This piece was co-written by Matt Gallon, Middle School Dean and Science Teacher, and Gus Polstein, Middle School Humanities Teacher
The middle school years are imperative to developing the skills that students will need to find success in high school, college, and beyond. We strive to help students develop strategic thinking routines in order to foster problem-solving and critical thinking skills. Several years ago, the Middle School Science Department implemented ideas from Supporting Grade 5-8 Students in Constructing Explanations in Science: The Claim, Evidence, and Reasoning Framework for Talk and Writing by Katherine L. McNeill and Joseph Krajcik into the way they approach labs in their classes. They found success and, this year, we have incorporated this model across disciplines. Students are becoming well versed in how to develop and support a claim or argument in not only their science labs, but also their thesis-driven essays in the Humanities.
As part of a chemistry unit in eighth grade science class, students conducted a lab in which they calculated the density of several liquids and objects and then observed where they all float relative to one another when mixed in a column. The goal of the lab was to answer the question: does the density of each substance determine where a liquid will float in the column? After completing the lab, students used the scaffolded claim, evidence, and reasoning (C-E-R) organizer to write a well-supported response to the lab question that used specific data they collected and concepts from class and their text. The organizer provided the students with sentence starters and tips for writing each section. After filling out the organizer, students wrote a two paragraph lab abstract that summarized the reason for conducting the lab, the central question asked in the lab, the procedure used to answer the question, and the results of the lab. The completed C-E-R organizer provided the students with their second paragraph of the lab abstract that describes the results of the lab and the answer to the lab question. This scaffolded system helps the students to see how the C-E-R framework provides a well-organized and detailed results section to their lab abstract.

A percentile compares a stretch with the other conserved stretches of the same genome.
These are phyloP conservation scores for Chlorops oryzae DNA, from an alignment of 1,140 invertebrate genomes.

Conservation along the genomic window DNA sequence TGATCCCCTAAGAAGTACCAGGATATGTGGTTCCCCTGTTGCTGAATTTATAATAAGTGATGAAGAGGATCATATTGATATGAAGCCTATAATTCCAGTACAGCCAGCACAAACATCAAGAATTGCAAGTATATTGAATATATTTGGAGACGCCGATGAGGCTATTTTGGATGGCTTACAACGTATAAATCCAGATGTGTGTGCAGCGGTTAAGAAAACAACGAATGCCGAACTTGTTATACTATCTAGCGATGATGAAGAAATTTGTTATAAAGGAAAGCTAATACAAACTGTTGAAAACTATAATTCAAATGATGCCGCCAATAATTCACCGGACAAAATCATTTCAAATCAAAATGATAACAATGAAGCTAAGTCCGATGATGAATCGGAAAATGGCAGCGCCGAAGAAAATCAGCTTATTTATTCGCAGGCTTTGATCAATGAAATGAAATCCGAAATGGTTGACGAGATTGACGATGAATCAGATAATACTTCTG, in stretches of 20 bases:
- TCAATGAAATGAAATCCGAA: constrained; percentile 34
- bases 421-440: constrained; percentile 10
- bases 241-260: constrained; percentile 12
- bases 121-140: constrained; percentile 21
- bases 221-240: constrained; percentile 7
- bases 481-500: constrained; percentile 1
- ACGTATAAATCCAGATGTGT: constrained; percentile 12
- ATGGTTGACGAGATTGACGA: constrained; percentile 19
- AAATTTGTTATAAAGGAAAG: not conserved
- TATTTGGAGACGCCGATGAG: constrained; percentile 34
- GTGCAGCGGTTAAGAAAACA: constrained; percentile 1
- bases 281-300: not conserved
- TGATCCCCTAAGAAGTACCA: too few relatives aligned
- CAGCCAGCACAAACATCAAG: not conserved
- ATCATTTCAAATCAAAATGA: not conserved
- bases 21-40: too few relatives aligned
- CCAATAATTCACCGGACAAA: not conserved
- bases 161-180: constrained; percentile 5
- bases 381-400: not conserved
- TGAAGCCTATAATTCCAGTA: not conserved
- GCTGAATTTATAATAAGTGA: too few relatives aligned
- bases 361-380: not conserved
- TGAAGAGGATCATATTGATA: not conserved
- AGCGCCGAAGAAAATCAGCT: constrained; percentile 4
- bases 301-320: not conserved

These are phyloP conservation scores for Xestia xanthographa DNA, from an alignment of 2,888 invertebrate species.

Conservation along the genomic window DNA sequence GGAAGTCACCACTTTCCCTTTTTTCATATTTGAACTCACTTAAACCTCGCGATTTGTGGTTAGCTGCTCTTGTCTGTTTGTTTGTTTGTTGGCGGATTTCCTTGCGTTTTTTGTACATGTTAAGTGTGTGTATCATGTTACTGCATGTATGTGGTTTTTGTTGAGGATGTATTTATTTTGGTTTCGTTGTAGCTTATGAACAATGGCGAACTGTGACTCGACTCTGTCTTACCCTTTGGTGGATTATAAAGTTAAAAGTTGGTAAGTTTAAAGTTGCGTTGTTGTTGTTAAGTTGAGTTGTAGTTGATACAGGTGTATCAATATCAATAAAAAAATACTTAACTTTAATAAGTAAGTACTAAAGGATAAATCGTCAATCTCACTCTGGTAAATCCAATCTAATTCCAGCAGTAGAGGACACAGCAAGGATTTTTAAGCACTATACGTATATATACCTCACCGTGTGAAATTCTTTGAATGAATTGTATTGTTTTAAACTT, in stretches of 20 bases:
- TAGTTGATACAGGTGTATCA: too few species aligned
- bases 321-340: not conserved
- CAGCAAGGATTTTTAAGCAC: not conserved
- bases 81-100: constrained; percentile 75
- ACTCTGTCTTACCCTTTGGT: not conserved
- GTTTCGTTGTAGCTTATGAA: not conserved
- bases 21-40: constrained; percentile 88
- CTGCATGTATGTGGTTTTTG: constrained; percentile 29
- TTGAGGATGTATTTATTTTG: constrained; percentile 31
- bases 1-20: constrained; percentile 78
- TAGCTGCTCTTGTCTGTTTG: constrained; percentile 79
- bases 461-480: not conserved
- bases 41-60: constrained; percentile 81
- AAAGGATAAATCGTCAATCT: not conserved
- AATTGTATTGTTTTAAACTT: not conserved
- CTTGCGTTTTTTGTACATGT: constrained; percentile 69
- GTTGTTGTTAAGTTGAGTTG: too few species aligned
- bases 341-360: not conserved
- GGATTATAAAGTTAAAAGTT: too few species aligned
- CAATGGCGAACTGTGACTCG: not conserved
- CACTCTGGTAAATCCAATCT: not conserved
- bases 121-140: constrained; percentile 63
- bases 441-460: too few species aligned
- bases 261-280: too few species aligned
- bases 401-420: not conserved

In English 6, students used the CER model to analyze how a character had changed throughout the book in As Brave as You by Jason Reynolds. Students filled out the C-E-R graphic organizer for the question “How has a character from As Brave as You changed throughout the book?” The same model was used when students were asked to write a compare-contrast essay on two of the religions they studied after our exploration of the five major world religions in history. The clear guidelines and steps on the graphic organizer helped students work through the information and form a statement with a clear claim that was supported by evidence on both assignments.